Normally as concentration of an odor increases so does the intensity of the scent.
Function that describes correlation between odor concentration and perceived intensity is called Odor Slope and looks like:
For example, Musk Xylene has Odor slope of 0.30 that means that in order to achieve a 2 fold increase in odor intensity concentration should be increased 10 times!
While Odor Slope variations can be rather pronounced, it is generally Ok to use 0.30 as the average value.
But relationships between concentration and intensity of odors are rather different. For some essential oils intensity of the odor may noticeably increase with higher concentration of the odorant, while for other oils change in intensity may not be so obvious.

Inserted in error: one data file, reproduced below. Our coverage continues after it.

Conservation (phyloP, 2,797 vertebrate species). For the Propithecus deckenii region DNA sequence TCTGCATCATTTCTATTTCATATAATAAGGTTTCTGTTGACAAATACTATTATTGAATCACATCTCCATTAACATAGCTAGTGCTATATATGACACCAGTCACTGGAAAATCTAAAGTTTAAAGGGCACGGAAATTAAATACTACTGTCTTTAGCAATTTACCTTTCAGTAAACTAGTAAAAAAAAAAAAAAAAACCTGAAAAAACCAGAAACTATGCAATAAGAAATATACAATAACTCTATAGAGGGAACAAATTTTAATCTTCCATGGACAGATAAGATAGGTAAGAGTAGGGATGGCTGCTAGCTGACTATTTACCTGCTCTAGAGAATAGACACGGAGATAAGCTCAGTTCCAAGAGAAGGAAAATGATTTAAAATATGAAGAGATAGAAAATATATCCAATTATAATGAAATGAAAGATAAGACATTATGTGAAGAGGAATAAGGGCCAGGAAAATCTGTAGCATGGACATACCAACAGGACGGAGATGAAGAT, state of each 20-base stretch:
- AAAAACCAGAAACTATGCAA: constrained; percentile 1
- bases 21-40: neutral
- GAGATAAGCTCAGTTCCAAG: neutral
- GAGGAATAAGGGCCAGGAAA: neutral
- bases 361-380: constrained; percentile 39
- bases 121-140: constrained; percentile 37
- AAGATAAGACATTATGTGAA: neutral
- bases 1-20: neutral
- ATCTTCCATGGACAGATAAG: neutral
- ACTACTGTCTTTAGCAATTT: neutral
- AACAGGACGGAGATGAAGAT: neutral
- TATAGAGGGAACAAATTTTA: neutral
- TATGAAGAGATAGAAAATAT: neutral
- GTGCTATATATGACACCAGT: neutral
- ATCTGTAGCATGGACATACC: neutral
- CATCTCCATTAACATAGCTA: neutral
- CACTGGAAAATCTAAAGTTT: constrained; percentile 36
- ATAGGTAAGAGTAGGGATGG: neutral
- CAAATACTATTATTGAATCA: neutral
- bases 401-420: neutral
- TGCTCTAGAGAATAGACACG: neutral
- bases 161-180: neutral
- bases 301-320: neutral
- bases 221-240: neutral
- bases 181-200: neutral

Low-slope odorants at first may appear as week in 100% concentrations, while higher-slope seem overpowering at full concentration. Comprehensive tables for Odor Slopes are hard to find (if you know a good reference, please add it here as a comment).
What is important to understand though is that when you double concentration of an odorant its intensity on average will be increased by mere 23% (2^0.3=1.23).
Have fun with your creations!